A Dialogue with Nelson Peery
Nelson Peery answers questions on his memoir, "Black Fire: The Making of an American Revolutionary"

Presented by Speakers for a New America
Call 800-691-6888 or
email info@speakersforanewamerica.com


Dear Friends,

I first met Nelson Peery in 1981, and over the intervening years developed a deep appreciation for his passion, honesty, and profoundly creative intellect. His insights added fuel my own intellectual journey, and served to connect me to the broad moral cause to which he continues to dedicate his life. So it is with great pleasure that I introduce this pamphlet, A Dialogue with Nelson Peery.

As a university based social science teacher, I constantly look for ways to enhance the learning experience of students. For example, I combine materials reflecting contemporary social science research with writings by the founders of sociology, namely Karl Marx, Max Weber and Emile Durkheim. I also use film and literature to illustrate social science principles, and give students the opportunity to perform statistical analysis of quantitative data. I have found that each of these approaches can help bring social science to life in the classroom.

What follows this introduction is yet another attempt to enhance student experience during a class I taught during the fall, 2003 semester at Cornell University. In this class students were given the option of earning extra credit by forming reading groups and writing essays about two of Nelson's books, namely Black Fire and The Future is up to Us. They were further required to ask Nelson one written question per report. The questions were posed over an Internet based list serve, and Nelson's response was to be included in each student essay.

Several things motivated me to set up this learning exercise. First, Nelson brings a unique generational perspective to social questions. He is a member of the cohort that came of age during the Great Depression, and then went off to fight in the war against fascism. He did all of this in the context of a segregated military, and after the war returned to a country still shackled by racial apartheid. Since these formative years Nelson remained active in the intellectual and practical struggle to transform America to a more just and humane community. Second, Nelson is a social visionary whose intellectual lineage flows directly from the classic sociological writings of Marx. Very few modern day Marxist intellectuals sustain Nelson's level of social engagement, or can match his firm belief in the prospect for a better world.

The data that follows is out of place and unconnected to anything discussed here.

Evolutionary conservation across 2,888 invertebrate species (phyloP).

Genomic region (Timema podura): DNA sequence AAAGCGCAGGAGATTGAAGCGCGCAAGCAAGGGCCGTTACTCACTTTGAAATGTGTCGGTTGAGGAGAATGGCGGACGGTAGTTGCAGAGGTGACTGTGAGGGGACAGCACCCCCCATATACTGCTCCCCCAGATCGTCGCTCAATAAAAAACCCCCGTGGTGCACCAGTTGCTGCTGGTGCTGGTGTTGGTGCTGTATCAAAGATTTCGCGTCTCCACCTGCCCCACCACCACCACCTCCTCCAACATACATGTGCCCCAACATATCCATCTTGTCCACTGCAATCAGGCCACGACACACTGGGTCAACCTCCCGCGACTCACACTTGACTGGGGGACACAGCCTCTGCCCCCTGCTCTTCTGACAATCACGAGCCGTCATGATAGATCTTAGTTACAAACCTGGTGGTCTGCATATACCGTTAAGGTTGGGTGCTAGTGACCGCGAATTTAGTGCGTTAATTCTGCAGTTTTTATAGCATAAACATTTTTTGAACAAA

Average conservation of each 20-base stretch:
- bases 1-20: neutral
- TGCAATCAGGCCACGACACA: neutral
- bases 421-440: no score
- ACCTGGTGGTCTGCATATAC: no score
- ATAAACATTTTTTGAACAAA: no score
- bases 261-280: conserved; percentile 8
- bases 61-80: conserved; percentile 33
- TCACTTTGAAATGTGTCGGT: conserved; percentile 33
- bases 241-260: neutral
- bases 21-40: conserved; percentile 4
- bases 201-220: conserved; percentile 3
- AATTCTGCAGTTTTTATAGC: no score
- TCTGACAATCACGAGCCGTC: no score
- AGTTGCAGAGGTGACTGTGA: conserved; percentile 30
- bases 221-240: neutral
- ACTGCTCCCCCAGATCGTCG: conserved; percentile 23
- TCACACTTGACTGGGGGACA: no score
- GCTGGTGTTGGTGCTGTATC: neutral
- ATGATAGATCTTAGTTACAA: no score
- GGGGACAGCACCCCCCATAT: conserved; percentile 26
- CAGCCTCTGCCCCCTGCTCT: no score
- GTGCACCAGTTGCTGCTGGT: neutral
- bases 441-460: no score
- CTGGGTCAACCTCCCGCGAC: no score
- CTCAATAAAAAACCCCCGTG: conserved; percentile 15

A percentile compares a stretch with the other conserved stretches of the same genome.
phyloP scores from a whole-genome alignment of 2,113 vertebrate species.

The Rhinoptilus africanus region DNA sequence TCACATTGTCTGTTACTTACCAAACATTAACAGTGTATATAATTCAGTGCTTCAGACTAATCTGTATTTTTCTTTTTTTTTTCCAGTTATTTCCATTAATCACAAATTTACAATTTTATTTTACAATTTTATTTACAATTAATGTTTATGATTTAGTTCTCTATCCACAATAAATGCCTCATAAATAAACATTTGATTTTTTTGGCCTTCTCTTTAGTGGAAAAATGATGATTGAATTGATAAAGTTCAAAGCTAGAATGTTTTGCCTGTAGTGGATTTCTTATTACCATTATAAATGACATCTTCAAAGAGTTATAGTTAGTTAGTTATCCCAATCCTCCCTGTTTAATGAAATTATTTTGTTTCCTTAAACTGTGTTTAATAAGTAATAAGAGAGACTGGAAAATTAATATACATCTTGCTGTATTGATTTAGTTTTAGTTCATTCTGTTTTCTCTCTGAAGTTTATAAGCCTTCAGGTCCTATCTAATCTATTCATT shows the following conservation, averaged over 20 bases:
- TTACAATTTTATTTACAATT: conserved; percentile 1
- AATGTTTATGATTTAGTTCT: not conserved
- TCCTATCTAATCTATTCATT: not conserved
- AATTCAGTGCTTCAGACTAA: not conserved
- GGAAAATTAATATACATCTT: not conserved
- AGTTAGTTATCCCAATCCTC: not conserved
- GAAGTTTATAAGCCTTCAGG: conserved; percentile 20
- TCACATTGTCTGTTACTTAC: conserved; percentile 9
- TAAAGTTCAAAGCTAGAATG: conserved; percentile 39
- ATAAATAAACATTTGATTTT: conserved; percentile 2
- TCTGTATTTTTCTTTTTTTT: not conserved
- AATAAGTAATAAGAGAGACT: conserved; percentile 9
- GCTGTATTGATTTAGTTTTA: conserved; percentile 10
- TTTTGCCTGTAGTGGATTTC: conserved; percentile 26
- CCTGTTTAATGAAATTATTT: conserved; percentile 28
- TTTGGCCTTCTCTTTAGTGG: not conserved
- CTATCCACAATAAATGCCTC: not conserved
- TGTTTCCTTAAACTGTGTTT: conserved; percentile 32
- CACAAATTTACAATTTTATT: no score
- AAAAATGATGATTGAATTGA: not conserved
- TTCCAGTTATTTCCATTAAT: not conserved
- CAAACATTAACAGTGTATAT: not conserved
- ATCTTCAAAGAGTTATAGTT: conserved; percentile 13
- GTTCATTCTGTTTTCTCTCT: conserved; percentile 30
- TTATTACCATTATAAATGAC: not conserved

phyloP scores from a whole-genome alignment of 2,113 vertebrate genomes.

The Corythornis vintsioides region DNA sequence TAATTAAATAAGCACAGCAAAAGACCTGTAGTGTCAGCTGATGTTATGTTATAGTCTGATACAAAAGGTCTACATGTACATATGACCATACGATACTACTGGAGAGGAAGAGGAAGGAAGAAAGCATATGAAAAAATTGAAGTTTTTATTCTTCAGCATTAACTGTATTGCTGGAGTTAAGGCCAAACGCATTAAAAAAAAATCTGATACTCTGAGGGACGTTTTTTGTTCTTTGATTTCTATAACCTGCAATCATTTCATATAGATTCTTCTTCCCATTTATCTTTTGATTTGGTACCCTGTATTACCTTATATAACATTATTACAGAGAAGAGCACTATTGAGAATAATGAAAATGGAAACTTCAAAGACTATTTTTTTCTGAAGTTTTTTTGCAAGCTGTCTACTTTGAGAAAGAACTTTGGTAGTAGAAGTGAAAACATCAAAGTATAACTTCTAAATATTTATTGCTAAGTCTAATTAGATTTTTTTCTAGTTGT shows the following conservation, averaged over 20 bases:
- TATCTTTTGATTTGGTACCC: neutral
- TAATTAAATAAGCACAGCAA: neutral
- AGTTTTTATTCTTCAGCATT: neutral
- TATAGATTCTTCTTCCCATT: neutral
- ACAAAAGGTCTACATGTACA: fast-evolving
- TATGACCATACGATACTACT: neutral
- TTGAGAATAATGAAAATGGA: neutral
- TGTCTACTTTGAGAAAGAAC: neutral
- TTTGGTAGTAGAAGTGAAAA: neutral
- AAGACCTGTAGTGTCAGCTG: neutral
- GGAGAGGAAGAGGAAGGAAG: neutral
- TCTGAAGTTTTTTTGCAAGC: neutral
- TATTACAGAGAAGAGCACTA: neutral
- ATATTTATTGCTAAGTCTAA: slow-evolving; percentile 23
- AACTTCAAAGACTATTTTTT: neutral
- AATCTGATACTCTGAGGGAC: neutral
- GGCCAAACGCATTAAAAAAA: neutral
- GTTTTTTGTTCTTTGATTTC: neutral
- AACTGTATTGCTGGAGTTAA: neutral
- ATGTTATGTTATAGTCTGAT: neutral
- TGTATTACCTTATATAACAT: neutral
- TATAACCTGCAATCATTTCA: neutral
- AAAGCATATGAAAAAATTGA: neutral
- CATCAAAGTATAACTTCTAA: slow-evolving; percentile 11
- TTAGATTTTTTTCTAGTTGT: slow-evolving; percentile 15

While I do not think that many of my students share Nelson's vision for a post-capitalist future, I am confident that they were fully stimulated by his writings and by his lively voice. I feel proud of the efforts made by my students, and believe that they came to share my appreciation for the unique spirit of Nelson Peery.

Tom Hirschl
Professor of Development Sociology
Cornell University
January, 2004